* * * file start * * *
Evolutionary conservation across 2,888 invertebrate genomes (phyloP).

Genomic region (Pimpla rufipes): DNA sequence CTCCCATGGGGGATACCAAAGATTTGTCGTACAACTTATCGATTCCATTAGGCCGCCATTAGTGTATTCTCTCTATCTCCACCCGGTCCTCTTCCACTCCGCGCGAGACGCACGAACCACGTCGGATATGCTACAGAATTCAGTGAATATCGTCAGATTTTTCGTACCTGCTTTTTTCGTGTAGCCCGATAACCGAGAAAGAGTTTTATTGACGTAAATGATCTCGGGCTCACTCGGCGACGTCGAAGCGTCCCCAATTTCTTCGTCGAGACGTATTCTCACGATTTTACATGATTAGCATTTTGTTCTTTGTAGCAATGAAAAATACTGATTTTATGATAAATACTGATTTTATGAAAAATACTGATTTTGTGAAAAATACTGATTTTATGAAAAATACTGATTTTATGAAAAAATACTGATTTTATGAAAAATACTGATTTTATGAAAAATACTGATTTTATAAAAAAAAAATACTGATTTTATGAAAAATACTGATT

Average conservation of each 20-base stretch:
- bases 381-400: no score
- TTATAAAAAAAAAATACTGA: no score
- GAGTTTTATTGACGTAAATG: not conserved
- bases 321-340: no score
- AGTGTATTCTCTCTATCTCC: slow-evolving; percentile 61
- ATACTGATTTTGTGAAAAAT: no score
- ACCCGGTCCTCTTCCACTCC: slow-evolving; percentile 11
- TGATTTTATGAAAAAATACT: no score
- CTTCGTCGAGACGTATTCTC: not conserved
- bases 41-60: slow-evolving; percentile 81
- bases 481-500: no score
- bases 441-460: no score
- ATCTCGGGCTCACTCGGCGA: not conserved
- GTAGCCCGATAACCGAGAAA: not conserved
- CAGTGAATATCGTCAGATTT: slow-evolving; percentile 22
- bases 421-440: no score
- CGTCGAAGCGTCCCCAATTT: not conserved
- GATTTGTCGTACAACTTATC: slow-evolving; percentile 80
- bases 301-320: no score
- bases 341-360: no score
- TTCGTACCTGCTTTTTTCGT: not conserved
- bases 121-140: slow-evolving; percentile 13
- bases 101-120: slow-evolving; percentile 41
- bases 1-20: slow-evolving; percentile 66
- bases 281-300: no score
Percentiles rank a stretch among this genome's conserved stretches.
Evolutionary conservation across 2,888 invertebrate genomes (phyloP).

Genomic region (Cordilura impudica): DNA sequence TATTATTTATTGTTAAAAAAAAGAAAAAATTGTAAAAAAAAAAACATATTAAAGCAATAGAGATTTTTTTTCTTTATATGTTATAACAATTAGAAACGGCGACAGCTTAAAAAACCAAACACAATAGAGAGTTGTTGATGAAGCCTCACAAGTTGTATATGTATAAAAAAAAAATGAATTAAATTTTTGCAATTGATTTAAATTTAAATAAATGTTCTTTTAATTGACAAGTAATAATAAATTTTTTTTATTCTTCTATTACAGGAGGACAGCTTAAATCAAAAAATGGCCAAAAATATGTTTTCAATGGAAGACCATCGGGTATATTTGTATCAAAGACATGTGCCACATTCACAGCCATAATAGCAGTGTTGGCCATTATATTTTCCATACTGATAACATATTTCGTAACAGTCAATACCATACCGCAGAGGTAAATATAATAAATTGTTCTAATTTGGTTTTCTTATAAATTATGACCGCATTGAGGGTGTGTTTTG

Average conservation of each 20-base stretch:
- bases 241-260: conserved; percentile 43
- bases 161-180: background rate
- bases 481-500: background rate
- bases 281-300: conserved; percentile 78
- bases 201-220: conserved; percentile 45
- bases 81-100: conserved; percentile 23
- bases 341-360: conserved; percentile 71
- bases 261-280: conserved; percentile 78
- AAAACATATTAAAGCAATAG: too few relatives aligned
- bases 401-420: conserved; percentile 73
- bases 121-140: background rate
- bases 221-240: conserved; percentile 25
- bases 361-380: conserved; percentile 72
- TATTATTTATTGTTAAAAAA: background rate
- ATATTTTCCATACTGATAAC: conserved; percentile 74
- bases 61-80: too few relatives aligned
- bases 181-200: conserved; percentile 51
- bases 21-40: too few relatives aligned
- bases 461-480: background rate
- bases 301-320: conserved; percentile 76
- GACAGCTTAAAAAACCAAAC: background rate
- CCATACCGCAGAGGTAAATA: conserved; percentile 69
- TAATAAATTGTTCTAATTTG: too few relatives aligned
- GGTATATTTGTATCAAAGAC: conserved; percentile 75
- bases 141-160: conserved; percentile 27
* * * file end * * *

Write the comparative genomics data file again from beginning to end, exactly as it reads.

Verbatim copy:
Evolutionary conservation across 2,888 invertebrate genomes (phyloP).

Genomic region (Pimpla rufipes): DNA sequence CTCCCATGGGGGATACCAAAGATTTGTCGTACAACTTATCGATTCCATTAGGCCGCCATTAGTGTATTCTCTCTATCTCCACCCGGTCCTCTTCCACTCCGCGCGAGACGCACGAACCACGTCGGATATGCTACAGAATTCAGTGAATATCGTCAGATTTTTCGTACCTGCTTTTTTCGTGTAGCCCGATAACCGAGAAAGAGTTTTATTGACGTAAATGATCTCGGGCTCACTCGGCGACGTCGAAGCGTCCCCAATTTCTTCGTCGAGACGTATTCTCACGATTTTACATGATTAGCATTTTGTTCTTTGTAGCAATGAAAAATACTGATTTTATGATAAATACTGATTTTATGAAAAATACTGATTTTGTGAAAAATACTGATTTTATGAAAAATACTGATTTTATGAAAAAATACTGATTTTATGAAAAATACTGATTTTATGAAAAATACTGATTTTATAAAAAAAAAATACTGATTTTATGAAAAATACTGATT

Average conservation of each 20-base stretch:
- bases 381-400: no score
- TTATAAAAAAAAAATACTGA: no score
- GAGTTTTATTGACGTAAATG: not conserved
- bases 321-340: no score
- AGTGTATTCTCTCTATCTCC: slow-evolving; percentile 61
- ATACTGATTTTGTGAAAAAT: no score
- ACCCGGTCCTCTTCCACTCC: slow-evolving; percentile 11
- TGATTTTATGAAAAAATACT: no score
- CTTCGTCGAGACGTATTCTC: not conserved
- bases 41-60: slow-evolving; percentile 81
- bases 481-500: no score
- bases 441-460: no score
- ATCTCGGGCTCACTCGGCGA: not conserved
- GTAGCCCGATAACCGAGAAA: not conserved
- CAGTGAATATCGTCAGATTT: slow-evolving; percentile 22
- bases 421-440: no score
- CGTCGAAGCGTCCCCAATTT: not conserved
- GATTTGTCGTACAACTTATC: slow-evolving; percentile 80
- bases 301-320: no score
- bases 341-360: no score
- TTCGTACCTGCTTTTTTCGT: not conserved
- bases 121-140: slow-evolving; percentile 13
- bases 101-120: slow-evolving; percentile 41
- bases 1-20: slow-evolving; percentile 66
- bases 281-300: no score
Percentiles rank a stretch among this genome's conserved stretches.
Evolutionary conservation across 2,888 invertebrate genomes (phyloP).

Genomic region (Cordilura impudica): DNA sequence TATTATTTATTGTTAAAAAAAAGAAAAAATTGTAAAAAAAAAAACATATTAAAGCAATAGAGATTTTTTTTCTTTATATGTTATAACAATTAGAAACGGCGACAGCTTAAAAAACCAAACACAATAGAGAGTTGTTGATGAAGCCTCACAAGTTGTATATGTATAAAAAAAAAATGAATTAAATTTTTGCAATTGATTTAAATTTAAATAAATGTTCTTTTAATTGACAAGTAATAATAAATTTTTTTTATTCTTCTATTACAGGAGGACAGCTTAAATCAAAAAATGGCCAAAAATATGTTTTCAATGGAAGACCATCGGGTATATTTGTATCAAAGACATGTGCCACATTCACAGCCATAATAGCAGTGTTGGCCATTATATTTTCCATACTGATAACATATTTCGTAACAGTCAATACCATACCGCAGAGGTAAATATAATAAATTGTTCTAATTTGGTTTTCTTATAAATTATGACCGCATTGAGGGTGTGTTTTG

Average conservation of each 20-base stretch:
- bases 241-260: conserved; percentile 43
- bases 161-180: background rate
- bases 481-500: background rate
- bases 281-300: conserved; percentile 78
- bases 201-220: conserved; percentile 45
- bases 81-100: conserved; percentile 23
- bases 341-360: conserved; percentile 71
- bases 261-280: conserved; percentile 78
- AAAACATATTAAAGCAATAG: too few relatives aligned
- bases 401-420: conserved; percentile 73
- bases 121-140: background rate
- bases 221-240: conserved; percentile 25
- bases 361-380: conserved; percentile 72
- TATTATTTATTGTTAAAAAA: background rate
- ATATTTTCCATACTGATAAC: conserved; percentile 74
- bases 61-80: too few relatives aligned
- bases 181-200: conserved; percentile 51
- bases 21-40: too few relatives aligned
- bases 461-480: background rate
- bases 301-320: conserved; percentile 76
- GACAGCTTAAAAAACCAAAC: background rate
- CCATACCGCAGAGGTAAATA: conserved; percentile 69
- TAATAAATTGTTCTAATTTG: too few relatives aligned
- GGTATATTTGTATCAAAGAC: conserved; percentile 75
- bases 141-160: conserved; percentile 27